Texas Appeals Court Requires Garment Worker to Arbitrate Workers’ Compensation Claim

Jury trials and even bench trials can be expensive, and the results can be unpredictable. Therefore, alternative dispute resolution techniques, such as mediation and arbitration, have become more popular in recent years as a means of resolving disputes, including Texas employment law cases. Sometimes, both parties will agree to arbitrate or mediate, but one party may be able to compel such a resolution based on a document signed in advance of the dispute by the other.

Facts of the Case

In a recent case, the appellant was a garment manufacturer who sought arbitration of a dispute concerning injuries that the appellee, a sewing machine operator, allegedly sustained at work. According to the employer, the employee signed a “receipt and arbitration acknowledgement” when she began her employment in 2011. The employee maintained that she did not specifically remember signing any documents pertaining to arbitration and that she had been misled into believing that the arbitration document was “not important” and was “only routine.” The employee also claimed that she had several learning disorders and that her reading ability was below the second grade level.

After the employee filed suit against the employer in a Texas trial court, the employer filed a motion to compel arbitration. The trial court denied the employer’s motion, and it appealed.

Outcome of the Case

The Court of Appeals for the Eighth District of Texas reversed and remanded the case to the trial court with instructions that an order compelling arbitration be entered. Although the employee argued on appeal that the Federal Arbitration Act was inapplicable and that the arbitration agreement at issue was unconscionable, unenforceable, and in violation of the Texas Labor Code, the appeals court found that the employer was entitled to arbitration of the employee’s work injury claim.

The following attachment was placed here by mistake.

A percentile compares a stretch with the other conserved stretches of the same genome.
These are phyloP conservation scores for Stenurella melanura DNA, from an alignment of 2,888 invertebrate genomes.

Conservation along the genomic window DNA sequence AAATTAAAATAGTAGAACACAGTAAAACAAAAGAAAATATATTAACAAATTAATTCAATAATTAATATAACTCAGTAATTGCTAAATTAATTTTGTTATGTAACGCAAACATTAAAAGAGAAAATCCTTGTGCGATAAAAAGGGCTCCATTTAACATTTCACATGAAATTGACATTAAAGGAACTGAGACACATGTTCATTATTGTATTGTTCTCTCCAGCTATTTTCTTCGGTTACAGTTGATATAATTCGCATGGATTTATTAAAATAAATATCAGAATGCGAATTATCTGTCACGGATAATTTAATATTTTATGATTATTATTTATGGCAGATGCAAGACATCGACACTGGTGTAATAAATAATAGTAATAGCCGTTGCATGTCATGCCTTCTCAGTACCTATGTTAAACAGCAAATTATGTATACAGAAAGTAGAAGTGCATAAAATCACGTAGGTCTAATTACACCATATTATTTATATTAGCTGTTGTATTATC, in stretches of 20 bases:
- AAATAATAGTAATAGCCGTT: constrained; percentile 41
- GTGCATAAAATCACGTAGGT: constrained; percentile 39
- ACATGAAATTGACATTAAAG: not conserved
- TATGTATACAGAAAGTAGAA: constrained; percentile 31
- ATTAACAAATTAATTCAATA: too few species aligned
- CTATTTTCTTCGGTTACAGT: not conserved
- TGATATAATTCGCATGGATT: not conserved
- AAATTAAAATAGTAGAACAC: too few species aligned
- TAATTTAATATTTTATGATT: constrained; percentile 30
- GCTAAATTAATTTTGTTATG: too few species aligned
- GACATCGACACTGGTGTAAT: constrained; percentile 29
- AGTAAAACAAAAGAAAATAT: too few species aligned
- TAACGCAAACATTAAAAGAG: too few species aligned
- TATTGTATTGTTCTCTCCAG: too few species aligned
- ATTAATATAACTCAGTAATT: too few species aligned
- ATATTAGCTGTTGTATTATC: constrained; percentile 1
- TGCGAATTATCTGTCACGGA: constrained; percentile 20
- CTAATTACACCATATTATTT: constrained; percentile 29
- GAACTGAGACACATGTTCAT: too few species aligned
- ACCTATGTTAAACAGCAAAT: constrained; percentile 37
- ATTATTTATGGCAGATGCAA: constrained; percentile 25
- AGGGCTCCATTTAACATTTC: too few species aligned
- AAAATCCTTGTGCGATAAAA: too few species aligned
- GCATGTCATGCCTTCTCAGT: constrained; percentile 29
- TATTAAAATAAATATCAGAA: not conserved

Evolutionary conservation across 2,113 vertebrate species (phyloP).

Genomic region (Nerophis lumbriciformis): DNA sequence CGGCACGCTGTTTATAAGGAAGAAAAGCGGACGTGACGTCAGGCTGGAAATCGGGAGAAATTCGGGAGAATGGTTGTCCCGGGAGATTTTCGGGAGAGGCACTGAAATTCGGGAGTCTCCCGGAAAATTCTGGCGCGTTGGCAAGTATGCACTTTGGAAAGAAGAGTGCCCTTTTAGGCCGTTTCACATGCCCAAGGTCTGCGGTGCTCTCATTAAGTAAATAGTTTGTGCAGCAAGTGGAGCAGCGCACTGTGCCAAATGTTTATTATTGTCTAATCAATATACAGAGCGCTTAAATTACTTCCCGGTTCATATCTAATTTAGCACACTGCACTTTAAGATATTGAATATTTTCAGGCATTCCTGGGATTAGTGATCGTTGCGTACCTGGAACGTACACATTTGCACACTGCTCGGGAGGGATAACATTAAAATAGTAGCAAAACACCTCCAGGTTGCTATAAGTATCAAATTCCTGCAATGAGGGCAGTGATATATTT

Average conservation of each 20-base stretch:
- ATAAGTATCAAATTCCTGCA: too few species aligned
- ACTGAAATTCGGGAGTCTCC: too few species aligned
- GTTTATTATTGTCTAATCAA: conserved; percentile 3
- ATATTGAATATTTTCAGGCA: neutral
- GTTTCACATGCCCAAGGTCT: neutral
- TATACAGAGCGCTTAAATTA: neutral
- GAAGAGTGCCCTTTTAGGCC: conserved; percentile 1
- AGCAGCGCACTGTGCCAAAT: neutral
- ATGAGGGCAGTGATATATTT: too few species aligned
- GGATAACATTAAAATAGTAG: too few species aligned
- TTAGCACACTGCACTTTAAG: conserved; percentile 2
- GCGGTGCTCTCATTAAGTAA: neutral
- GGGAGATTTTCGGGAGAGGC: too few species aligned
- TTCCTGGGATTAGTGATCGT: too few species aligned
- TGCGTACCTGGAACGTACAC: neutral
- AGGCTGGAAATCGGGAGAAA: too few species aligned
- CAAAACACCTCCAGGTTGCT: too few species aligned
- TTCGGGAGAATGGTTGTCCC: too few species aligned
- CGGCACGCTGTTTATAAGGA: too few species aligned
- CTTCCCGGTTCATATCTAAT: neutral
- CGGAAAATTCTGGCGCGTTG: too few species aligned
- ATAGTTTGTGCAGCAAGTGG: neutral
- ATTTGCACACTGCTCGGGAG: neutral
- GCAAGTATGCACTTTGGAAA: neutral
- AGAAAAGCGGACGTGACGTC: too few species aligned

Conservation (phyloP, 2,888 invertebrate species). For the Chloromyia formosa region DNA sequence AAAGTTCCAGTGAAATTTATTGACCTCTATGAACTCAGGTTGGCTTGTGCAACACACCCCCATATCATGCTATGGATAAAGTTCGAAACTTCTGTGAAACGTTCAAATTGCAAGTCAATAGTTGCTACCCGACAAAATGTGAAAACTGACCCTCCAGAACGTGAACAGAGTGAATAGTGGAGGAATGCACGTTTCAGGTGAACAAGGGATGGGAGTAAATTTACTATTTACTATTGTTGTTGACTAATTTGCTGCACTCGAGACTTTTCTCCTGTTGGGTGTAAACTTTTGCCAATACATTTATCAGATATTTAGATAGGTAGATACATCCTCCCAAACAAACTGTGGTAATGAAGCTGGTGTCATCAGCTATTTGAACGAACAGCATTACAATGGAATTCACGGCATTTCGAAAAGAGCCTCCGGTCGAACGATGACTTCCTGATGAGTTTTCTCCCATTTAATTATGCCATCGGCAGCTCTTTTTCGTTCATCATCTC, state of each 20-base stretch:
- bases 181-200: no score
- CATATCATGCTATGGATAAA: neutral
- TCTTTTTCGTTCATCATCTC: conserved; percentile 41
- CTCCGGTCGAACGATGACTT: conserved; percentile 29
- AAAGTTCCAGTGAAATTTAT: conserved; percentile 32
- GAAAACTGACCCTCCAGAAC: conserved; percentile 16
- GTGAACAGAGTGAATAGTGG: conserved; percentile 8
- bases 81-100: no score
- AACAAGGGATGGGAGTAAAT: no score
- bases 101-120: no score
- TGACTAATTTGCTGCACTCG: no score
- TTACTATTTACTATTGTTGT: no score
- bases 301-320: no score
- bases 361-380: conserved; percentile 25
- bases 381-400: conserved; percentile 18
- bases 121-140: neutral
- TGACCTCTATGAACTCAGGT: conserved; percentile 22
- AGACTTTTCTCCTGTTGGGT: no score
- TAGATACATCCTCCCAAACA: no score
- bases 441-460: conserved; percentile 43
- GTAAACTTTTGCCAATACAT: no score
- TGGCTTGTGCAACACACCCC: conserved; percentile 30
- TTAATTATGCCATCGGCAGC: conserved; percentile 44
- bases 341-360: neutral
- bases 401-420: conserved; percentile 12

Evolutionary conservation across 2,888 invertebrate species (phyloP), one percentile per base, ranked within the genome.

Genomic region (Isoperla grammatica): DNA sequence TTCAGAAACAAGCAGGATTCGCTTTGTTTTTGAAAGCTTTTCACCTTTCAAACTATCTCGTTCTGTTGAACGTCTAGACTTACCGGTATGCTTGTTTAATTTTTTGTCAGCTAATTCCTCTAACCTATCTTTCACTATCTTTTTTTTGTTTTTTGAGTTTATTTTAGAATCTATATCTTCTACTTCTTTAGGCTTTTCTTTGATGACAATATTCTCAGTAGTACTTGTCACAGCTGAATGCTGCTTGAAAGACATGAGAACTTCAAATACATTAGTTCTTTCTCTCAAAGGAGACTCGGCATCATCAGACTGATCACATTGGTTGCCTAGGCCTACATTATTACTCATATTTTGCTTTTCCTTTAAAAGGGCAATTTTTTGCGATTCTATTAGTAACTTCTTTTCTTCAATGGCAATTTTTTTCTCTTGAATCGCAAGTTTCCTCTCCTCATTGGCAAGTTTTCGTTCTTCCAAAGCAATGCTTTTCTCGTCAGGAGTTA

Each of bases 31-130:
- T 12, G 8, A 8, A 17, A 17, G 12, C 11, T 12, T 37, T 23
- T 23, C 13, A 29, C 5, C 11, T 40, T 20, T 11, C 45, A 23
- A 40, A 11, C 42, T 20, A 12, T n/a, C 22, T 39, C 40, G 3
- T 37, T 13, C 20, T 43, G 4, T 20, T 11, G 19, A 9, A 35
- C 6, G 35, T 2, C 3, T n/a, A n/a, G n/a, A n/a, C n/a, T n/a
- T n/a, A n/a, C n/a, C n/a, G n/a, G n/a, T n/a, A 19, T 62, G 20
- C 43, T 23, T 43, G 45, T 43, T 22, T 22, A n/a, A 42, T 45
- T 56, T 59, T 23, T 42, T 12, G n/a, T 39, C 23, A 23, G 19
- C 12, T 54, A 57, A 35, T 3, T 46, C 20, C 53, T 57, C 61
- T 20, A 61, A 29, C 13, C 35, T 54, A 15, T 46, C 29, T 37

Since the employer regularly engaged in interstate commerce, the appellate court found that the Federal Arbitration Act was applicable to the arbitration agreement signed by the employee. The court also sided with the employer on the issues concerning possible defenses to enforcement of the agreement, ruling that the employer had established the existence of a legally valid agreement to arbitrate the employee’s work-related injury claim. In so holding, the court noted that the Texas Supreme Court ruled in a previous case that the Federal Arbitration Act did not violate the 10th Amendment to the United States Constitution by allegedly encroaching upon a state’s power to engage and regulate its own workers’ compensation system.

Speak with a Texas Employment Attorney

If you have a business or employment question, you can rely on Key Harrington Barnes for the accurate, up-to-the-minute legal advice that you need. For an appointment with one of our seasoned employment attorneys, call us at 214-615-7925. We will be glad to set up a consultation to discuss your situation. We serve business clients throughout the greater Dallas area. Since timeliness can be an important issue in employment litigation, it is important that a would-be litigant contact counsel as soon as possible after learning of a possible legal dispute or claim.

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